A few minutes later, the duel between Utley and Rivera ended with a 4-6-3 double play. Replays showed that Utley’s foot did hit the bag before Teixeira received the throw. The missed call was a devastating blow to the Phillies, who went from first and third with Ryan Howard up to the inning being over, and Rivera, who had thrown 23 pitches already, safely in the dugout.
Both calls were close, and in a postseason that has seen so many easier plays get called wrong, it’s almost piling on to point out these mistakes. They were critical to the game, however, ending innings that were on their way to being productive for the teams involved, and the calls did, in effect, change reality: Posada should not have been “doubled off” on a ground ball. The Phillies’ rally shouldn’t have ended on a fielder’s choice. That’s just what the humans decided had happened. My point isn’t to blast the umpires for their calls-each was arguably too close to call-but to note that these plays expressly illustrate that the problem isn’t umpire competence, but the impossibility of the job. We have much, much better technology for evaluating these plays, and to not use them because it’ll take a few extra minutes, or because of some misguided allegiance to a romantic notion of baseball, or just because you don’t think it’s worth it, is wrong.
We know, empirically, that Ryan Howard didn’t catch that ball. We know that Chase Utley beat the throw. Why shouldn’t we get to use that knowledge?
The managers mostly stayed out of this one as well, although Charlie Manuel was involved in a couple of key decisions. Allowing Pedro Martinez to start the seventh inning was just a mistake. He’d gotten six great innings from his starter, and asking more from him on a night when he’d labored a bit, just after he’d given up a home run, was too much. Manuel put nine relievers on his postseason roster and hadn’t used a single one through 45 outs. With a day off today, he should have pulled Martinez in favor of Chan Ho Park to start the seventh. The run that scored in part because he didn’t do so may have been critical to the outcome.
Perhaps more interesting, and certainly more debatable, was Manuel’s decision to not start the runners on Rivera’s 3-2 pitch to Utley in the eighth. When the count went to 3-2, I turned to Sports Illustrated‘s Ben Reiter and asked him if he’d start the runners. Reiter said he would, and we debated the point just long enough for Robinson Cano, Derek Jeter and Brian Gorman to make him look very, very smart.
As I see it, though, Manuel was risking something to gain virtually nothing. Despite what actually did happen, a double-play ground ball was highly unlikely given the matchup. Utley is a left-handed fly-ball hitter with good speed. Rivera throws a pitch, the cutter, that isn’t designed to produce grounders, and the ones it does generate are usually far two weak to allow for double plays. In fact, the frequency with which Rivera saws off left-handed hitters for humpback liners made starting the runners likely to increase the double-play risk. Starting the runners in anticipation of a hit seemed unnecessary given the speed of Jimmy Rollins on second base-he would be likely to score on any hit-and even the scenario of a strikeout on which the runners would advance a base wasn’t particularly enticing, as it would open first base with Howard coming up, giving Rivera, Jorge Posada and Joe Girardi greater flexibility in pitching to the slugger. There was very little to be gained and, with Rivera pitching, a lot to be risked. I could see going either way on this-starting the runners would have been defensible as it might have put the tying run on second-but the decision to not start them isn’t a bad one.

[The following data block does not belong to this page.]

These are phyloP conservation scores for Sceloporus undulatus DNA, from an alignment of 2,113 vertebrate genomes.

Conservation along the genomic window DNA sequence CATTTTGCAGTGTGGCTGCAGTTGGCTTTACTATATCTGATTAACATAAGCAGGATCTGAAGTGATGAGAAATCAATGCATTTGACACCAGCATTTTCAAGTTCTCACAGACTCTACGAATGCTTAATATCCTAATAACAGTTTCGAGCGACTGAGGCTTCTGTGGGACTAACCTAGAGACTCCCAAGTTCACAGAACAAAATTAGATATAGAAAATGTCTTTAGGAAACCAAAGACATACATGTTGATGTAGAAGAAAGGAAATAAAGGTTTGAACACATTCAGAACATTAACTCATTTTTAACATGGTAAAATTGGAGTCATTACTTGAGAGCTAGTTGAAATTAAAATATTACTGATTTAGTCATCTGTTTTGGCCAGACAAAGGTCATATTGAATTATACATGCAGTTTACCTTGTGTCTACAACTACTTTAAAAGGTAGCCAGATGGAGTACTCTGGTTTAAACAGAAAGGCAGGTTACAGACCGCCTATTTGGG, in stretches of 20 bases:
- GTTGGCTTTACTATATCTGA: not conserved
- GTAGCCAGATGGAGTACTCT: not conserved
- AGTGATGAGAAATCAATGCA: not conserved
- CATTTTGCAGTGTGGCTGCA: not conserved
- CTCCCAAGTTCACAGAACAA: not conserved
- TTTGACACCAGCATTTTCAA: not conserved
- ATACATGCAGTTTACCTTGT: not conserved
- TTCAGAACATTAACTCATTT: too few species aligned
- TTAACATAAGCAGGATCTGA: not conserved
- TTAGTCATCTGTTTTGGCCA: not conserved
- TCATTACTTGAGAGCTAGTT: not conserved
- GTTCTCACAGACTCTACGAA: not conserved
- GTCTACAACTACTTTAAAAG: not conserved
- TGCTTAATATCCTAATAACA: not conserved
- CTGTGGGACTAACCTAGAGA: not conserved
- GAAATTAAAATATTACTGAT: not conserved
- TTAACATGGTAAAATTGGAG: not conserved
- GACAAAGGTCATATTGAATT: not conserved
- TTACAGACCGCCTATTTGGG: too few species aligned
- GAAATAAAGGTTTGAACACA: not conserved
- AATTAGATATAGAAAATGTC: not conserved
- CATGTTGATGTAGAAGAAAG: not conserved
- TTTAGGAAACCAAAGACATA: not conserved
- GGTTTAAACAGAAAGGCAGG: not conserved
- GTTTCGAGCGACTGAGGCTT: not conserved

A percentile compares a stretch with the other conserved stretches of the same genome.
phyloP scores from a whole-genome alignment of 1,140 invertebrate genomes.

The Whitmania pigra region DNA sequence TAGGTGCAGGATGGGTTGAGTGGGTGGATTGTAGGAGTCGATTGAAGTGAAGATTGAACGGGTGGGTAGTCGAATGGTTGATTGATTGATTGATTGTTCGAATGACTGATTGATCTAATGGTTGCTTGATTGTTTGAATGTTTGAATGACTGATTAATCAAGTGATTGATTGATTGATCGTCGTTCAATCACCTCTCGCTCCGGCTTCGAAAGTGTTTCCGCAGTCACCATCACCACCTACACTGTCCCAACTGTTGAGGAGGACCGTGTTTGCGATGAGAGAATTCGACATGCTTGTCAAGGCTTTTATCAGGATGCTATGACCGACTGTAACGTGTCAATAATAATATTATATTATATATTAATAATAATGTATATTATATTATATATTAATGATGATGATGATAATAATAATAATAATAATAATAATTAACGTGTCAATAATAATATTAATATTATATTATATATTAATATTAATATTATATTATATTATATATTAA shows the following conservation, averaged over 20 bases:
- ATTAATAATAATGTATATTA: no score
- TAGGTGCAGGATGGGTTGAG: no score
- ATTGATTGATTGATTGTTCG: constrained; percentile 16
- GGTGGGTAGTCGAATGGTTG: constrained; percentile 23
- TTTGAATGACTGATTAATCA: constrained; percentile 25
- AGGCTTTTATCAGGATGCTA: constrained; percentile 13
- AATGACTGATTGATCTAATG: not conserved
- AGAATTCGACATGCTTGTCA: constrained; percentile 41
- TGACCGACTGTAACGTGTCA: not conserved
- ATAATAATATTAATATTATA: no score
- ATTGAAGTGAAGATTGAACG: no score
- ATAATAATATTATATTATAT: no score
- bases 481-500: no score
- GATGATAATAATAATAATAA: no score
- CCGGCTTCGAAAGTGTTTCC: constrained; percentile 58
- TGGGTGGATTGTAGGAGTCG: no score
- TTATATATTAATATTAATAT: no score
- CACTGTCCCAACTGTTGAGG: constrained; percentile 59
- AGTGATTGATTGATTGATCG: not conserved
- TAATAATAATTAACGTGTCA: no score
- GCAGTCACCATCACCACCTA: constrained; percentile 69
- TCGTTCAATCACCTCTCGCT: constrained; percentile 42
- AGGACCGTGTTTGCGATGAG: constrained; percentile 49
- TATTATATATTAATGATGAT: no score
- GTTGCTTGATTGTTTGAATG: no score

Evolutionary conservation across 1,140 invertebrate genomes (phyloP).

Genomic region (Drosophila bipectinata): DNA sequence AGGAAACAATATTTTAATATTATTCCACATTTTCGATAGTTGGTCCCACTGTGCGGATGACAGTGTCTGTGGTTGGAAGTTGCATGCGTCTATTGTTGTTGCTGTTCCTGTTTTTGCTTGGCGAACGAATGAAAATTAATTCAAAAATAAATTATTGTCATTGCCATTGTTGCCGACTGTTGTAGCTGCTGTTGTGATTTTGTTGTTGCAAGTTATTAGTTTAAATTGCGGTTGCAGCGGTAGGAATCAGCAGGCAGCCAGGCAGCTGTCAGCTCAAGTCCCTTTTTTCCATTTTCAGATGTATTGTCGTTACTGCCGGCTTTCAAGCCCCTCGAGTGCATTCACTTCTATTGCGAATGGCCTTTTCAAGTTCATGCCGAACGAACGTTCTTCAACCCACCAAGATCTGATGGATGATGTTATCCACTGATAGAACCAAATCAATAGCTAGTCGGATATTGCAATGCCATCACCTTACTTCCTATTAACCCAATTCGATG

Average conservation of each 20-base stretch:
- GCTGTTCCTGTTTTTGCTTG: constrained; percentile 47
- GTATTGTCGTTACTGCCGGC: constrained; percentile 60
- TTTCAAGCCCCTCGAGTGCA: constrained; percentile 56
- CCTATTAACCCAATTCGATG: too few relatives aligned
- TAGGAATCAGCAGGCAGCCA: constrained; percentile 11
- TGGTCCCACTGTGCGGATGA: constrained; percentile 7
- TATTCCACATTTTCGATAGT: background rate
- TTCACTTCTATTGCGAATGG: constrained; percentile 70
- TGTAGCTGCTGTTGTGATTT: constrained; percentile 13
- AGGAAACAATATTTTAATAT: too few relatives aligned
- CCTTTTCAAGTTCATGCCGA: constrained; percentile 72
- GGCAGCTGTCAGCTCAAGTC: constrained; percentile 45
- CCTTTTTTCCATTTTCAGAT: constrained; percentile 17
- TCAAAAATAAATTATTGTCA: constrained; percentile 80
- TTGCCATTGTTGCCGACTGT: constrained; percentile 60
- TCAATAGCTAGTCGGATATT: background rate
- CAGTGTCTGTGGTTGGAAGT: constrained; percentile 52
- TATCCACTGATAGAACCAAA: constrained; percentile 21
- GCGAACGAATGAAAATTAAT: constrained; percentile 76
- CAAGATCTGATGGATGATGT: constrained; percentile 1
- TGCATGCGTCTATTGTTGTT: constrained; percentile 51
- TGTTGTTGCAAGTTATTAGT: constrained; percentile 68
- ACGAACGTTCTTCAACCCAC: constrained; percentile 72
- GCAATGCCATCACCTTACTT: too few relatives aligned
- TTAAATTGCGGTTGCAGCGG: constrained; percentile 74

The other decision of note came just prior to the Ryan Howard double play in the seventh. After the Yankees had taken a 3-1 lead and had runners on first and second with no one out, Derek Jeter and his .334 batting average came to the plate. Girardi called for the sacrifice, because we couldn’t go a whole game without some overmanaging. After Jeter failed to get the bunt down twice, Girardi took the bunt off, but Jeter tried again, striking out. Girardi said, “With two strikes it was on his own, we had taken it off.” That’s nice, because it allows us to ridicule both of them for the same plate appearance. Having your .334 hitter sacrifice in all but a degenerate situation is a bad play. Being a .334 hitter and sacrificing of your own volition is also a bad play. Jeter does this all the time, like he learned in Little League how to play baseball and never really grasped that you don’t play MLB quite the same way. You’re a .330 hitter, man, swing the bat. You sacrificing is like Christina Kahrl writing billboard copy.
The Phillies won the first game in a relatively low-scoring affair, then lost the second in similar fashion. They’re headed home tied to host a presumably superior team. Is any of this sounding familiar to anyone? Maybe those in Florida? Along the West Coast? I don’t know a single person who doesn’t think we’re going to be back in New York next Wednesday, but then again, you could have said the same about Tampa Bay a year ago.